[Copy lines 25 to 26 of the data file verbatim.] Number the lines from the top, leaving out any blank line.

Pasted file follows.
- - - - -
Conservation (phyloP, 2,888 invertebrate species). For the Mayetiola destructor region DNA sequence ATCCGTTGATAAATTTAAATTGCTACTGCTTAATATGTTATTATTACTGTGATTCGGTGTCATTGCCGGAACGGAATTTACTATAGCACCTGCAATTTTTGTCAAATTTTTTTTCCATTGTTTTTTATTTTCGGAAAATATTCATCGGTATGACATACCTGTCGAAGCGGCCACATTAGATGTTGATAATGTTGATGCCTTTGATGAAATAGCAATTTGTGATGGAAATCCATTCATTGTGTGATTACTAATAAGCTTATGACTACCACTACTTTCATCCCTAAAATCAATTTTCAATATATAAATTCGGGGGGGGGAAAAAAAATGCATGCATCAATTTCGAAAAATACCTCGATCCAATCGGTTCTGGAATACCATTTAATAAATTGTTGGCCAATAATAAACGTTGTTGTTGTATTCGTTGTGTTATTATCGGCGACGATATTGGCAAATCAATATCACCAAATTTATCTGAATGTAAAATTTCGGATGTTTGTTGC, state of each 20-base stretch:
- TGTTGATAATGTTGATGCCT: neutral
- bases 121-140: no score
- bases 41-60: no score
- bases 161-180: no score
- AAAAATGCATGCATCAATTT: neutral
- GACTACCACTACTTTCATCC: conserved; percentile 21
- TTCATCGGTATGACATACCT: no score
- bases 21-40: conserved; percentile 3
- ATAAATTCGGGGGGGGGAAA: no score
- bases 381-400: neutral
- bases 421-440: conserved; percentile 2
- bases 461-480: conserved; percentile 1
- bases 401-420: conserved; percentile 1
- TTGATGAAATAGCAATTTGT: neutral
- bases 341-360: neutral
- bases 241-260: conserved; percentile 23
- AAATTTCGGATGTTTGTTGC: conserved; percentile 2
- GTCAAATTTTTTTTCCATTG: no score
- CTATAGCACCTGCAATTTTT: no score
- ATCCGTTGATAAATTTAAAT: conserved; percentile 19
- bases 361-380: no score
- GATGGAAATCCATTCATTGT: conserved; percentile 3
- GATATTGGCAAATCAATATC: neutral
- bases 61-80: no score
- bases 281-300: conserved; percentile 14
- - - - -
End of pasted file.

- bases 61-80: no score
- bases 281-300: conserved; percentile 14